As the pastor’s wife at First Presbyterian Church in Canton, New York, Potter believed the church would be the perfect setting for what would become an ongoing North Country Death Café. She set about recruiting participants from nearby colleges, one of which offers a mortuary science major.
In the past four years, the North Country Death Café has cultivated a strong following among professors, college students and hospice workers. Roughly one-third of the 30 people who attend each café are members of the congregation.
Potter marvels at the healing that takes place in each conversation. Simply by having their story heard, people find release and restoration. She was particularly moved when two college students, intending to leave at the intermission, decided to stay after hearing the story of a veteran with stage III cancer. They knew they had much more to learn from his story. The church is uniquely situated, Potter believes, to be relevant in a culture that desperately needs to deal with mortality.
“There aren’t many places left where we can be there for each other,” she said. “As we become more comfortable in talking about our death, we become more alive in our living.”
The talk outside the church
For Melissa White, the conversation about death has become something of an obsession. She spent seven years writing her Ph.D. dissertation on grief in the poetry of 19th century America.
“I’m the morbid one,” she joked, with a sober twinge. Death has been part of White’s life from nearly the beginning. She can remember sitting on her father’s lap, barely 2 years old, as he was dying from cancer. She can remember the terror of her stepsister’s unsolved murder when she was 13. Although she found solace in the Methodist church “next door” from the age of 6, White’s family moved away in her teenage years and she has not found a church home since.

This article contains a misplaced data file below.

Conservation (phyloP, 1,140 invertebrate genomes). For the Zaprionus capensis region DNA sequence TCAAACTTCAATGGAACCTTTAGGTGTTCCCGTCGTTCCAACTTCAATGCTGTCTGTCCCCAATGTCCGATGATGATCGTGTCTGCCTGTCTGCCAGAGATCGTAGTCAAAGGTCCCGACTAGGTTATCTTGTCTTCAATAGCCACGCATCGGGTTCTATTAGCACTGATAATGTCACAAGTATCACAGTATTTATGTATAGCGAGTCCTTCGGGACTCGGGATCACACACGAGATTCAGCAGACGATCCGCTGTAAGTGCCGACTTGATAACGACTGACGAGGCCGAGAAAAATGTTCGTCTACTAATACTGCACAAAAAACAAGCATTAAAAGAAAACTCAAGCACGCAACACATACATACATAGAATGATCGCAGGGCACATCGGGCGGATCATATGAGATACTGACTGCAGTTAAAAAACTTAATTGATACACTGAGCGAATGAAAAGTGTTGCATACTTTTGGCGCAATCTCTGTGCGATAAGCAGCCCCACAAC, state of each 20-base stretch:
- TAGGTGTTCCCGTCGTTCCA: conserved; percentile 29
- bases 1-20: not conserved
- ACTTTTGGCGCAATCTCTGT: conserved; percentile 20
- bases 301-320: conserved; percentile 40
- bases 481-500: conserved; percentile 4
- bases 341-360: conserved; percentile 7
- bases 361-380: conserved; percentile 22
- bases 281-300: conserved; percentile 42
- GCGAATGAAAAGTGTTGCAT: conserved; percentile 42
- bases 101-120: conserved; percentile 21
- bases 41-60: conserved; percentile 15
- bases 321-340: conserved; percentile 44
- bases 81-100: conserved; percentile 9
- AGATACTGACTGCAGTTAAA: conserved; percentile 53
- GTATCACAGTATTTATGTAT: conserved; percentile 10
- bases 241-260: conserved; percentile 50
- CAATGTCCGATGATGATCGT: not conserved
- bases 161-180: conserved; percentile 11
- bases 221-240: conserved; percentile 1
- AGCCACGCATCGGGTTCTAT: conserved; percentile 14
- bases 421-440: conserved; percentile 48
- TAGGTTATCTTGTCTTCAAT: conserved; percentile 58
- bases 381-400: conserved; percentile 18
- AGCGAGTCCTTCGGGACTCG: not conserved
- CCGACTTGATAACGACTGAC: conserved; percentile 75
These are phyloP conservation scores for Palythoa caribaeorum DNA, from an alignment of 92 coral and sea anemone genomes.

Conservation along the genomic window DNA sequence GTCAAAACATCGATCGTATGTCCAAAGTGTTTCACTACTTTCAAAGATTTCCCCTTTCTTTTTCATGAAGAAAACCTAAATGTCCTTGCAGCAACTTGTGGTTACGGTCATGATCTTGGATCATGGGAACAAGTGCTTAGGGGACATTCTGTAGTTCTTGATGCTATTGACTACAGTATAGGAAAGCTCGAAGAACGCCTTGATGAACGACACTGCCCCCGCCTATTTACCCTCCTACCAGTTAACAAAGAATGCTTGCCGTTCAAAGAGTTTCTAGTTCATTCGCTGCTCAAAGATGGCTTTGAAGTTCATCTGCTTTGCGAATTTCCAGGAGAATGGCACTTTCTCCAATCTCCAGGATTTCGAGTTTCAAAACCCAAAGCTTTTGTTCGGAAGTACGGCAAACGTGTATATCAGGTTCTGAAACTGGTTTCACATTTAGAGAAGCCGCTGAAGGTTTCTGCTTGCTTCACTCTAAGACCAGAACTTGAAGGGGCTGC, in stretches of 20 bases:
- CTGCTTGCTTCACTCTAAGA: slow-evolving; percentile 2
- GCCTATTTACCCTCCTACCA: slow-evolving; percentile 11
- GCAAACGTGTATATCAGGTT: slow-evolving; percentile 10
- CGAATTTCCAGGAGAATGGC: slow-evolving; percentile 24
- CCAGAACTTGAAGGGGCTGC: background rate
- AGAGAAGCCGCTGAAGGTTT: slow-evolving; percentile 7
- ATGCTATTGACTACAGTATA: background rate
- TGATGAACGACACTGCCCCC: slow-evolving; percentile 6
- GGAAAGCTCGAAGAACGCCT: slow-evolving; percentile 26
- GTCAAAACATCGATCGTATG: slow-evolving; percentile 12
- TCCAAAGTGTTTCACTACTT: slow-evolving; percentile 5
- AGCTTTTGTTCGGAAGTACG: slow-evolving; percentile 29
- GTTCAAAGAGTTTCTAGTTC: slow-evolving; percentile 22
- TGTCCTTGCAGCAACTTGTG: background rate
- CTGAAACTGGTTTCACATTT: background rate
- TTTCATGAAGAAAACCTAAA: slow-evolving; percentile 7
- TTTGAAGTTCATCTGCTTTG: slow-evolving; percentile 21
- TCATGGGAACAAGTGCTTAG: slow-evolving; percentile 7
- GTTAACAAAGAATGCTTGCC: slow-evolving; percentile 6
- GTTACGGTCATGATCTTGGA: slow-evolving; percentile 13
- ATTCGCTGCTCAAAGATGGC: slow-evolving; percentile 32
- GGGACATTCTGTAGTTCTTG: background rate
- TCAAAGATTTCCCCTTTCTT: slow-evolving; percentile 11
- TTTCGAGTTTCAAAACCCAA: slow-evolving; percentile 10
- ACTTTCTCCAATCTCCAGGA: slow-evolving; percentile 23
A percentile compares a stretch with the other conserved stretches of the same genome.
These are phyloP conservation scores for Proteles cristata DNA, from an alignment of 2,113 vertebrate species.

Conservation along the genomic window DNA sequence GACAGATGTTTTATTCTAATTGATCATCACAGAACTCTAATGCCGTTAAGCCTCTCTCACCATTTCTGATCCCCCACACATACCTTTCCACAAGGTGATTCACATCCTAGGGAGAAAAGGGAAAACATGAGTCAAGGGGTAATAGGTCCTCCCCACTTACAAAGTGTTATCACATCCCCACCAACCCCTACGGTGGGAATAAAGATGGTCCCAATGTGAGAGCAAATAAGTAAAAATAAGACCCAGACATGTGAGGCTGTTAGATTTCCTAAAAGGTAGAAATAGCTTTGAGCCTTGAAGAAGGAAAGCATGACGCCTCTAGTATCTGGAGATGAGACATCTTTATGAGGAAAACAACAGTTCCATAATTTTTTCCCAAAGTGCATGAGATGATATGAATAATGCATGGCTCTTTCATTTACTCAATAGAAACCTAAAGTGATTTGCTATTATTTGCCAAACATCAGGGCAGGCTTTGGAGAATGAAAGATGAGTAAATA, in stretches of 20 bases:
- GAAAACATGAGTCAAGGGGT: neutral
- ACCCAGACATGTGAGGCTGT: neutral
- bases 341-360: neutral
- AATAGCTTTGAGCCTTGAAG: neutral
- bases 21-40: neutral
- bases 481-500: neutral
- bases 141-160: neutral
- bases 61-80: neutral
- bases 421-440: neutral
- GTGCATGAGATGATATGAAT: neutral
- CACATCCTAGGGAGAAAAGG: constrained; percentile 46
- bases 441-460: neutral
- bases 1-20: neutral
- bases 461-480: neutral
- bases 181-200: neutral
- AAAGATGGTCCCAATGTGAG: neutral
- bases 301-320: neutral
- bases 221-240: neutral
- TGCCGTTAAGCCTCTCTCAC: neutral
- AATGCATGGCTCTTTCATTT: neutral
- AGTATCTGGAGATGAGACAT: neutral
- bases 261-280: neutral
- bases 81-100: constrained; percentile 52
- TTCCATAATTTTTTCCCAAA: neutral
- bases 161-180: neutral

“I wanted to process this [grief] in church,” she said. “But I didn’t like the theology of the churches I went to with my high school friends.”
White does, however, like the idea of making a community, particularly one that invites conversation about death. She is resolved to form her own café in Albany, New York, this year. Although she uses different language than that of the church, White has felt “the call” to lead conversations about death.
With a new gathering in the Northeast, the most post-Christian region of the country, White prefers to hold her meeting in a public library. In fact, the majority of Death Cafés are secular in nature, which raises an interesting question. Might God be doing a new thing in the world beyond the church to remind the church of its foundational conviction?
Potter points to “the tsunami of baby boomers nearing end of life.” A generation trained not to trust anybody over 30 is now facing its mortality. On the flip side, millennials talk openly of the potential death of the entire species, due to unmitigated climate change. Generation X stands in the balance, rejecting the “battle against death” ideology consuming our culture but without proper tools to claim another way.
What ministry might emerge if the church fully embraced the Death Café movement and reclaimed its conviction: In life and in death we belong to God.
Gusti Linnea Newquist is the pastor of First United Presbyterian Church in Troy, New York.